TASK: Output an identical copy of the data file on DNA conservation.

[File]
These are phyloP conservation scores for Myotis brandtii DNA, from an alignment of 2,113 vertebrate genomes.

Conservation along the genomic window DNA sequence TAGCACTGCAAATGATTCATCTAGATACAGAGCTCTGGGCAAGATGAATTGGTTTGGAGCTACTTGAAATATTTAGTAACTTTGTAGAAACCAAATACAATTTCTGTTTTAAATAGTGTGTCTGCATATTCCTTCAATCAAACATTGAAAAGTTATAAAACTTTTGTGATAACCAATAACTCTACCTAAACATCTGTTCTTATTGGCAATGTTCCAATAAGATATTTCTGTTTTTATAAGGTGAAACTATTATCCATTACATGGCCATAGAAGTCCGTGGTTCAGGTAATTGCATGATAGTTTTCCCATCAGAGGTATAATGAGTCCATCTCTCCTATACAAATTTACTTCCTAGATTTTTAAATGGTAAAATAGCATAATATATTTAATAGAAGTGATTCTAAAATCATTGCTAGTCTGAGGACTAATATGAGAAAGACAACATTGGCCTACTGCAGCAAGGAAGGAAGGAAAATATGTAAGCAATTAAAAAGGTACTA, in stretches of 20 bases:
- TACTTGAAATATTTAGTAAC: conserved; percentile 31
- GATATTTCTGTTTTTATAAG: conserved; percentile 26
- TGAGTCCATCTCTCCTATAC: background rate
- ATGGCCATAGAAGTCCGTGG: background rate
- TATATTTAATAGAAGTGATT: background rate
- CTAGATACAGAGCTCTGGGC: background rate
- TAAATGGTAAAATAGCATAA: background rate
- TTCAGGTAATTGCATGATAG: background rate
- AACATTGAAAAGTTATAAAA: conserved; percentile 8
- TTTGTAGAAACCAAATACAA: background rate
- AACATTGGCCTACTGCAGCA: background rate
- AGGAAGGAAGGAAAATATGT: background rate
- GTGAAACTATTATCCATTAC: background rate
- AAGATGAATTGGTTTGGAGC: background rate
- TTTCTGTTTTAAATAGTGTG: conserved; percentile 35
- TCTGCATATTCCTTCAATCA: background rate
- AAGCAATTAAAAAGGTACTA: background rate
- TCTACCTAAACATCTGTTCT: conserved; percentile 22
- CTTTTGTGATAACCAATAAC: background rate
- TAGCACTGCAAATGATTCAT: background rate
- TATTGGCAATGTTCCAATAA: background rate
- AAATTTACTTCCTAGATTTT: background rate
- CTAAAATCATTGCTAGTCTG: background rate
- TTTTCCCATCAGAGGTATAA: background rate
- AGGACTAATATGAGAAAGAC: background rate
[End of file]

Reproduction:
These are phyloP conservation scores for Myotis brandtii DNA, from an alignment of 2,113 vertebrate genomes.

Conservation along the genomic window DNA sequence TAGCACTGCAAATGATTCATCTAGATACAGAGCTCTGGGCAAGATGAATTGGTTTGGAGCTACTTGAAATATTTAGTAACTTTGTAGAAACCAAATACAATTTCTGTTTTAAATAGTGTGTCTGCATATTCCTTCAATCAAACATTGAAAAGTTATAAAACTTTTGTGATAACCAATAACTCTACCTAAACATCTGTTCTTATTGGCAATGTTCCAATAAGATATTTCTGTTTTTATAAGGTGAAACTATTATCCATTACATGGCCATAGAAGTCCGTGGTTCAGGTAATTGCATGATAGTTTTCCCATCAGAGGTATAATGAGTCCATCTCTCCTATACAAATTTACTTCCTAGATTTTTAAATGGTAAAATAGCATAATATATTTAATAGAAGTGATTCTAAAATCATTGCTAGTCTGAGGACTAATATGAGAAAGACAACATTGGCCTACTGCAGCAAGGAAGGAAGGAAAATATGTAAGCAATTAAAAAGGTACTA, in stretches of 20 bases:
- TACTTGAAATATTTAGTAAC: conserved; percentile 31
- GATATTTCTGTTTTTATAAG: conserved; percentile 26
- TGAGTCCATCTCTCCTATAC: background rate
- ATGGCCATAGAAGTCCGTGG: background rate
- TATATTTAATAGAAGTGATT: background rate
- CTAGATACAGAGCTCTGGGC: background rate
- TAAATGGTAAAATAGCATAA: background rate
- TTCAGGTAATTGCATGATAG: background rate
- AACATTGAAAAGTTATAAAA: conserved; percentile 8
- TTTGTAGAAACCAAATACAA: background rate
- AACATTGGCCTACTGCAGCA: background rate
- AGGAAGGAAGGAAAATATGT: background rate
- GTGAAACTATTATCCATTAC: background rate
- AAGATGAATTGGTTTGGAGC: background rate
- TTTCTGTTTTAAATAGTGTG: conserved; percentile 35
- TCTGCATATTCCTTCAATCA: background rate
- AAGCAATTAAAAAGGTACTA: background rate
- TCTACCTAAACATCTGTTCT: conserved; percentile 22
- CTTTTGTGATAACCAATAAC: background rate
- TAGCACTGCAAATGATTCAT: background rate
- TATTGGCAATGTTCCAATAA: background rate
- AAATTTACTTCCTAGATTTT: background rate
- CTAAAATCATTGCTAGTCTG: background rate
- TTTTCCCATCAGAGGTATAA: background rate
- AGGACTAATATGAGAAAGAC: background rate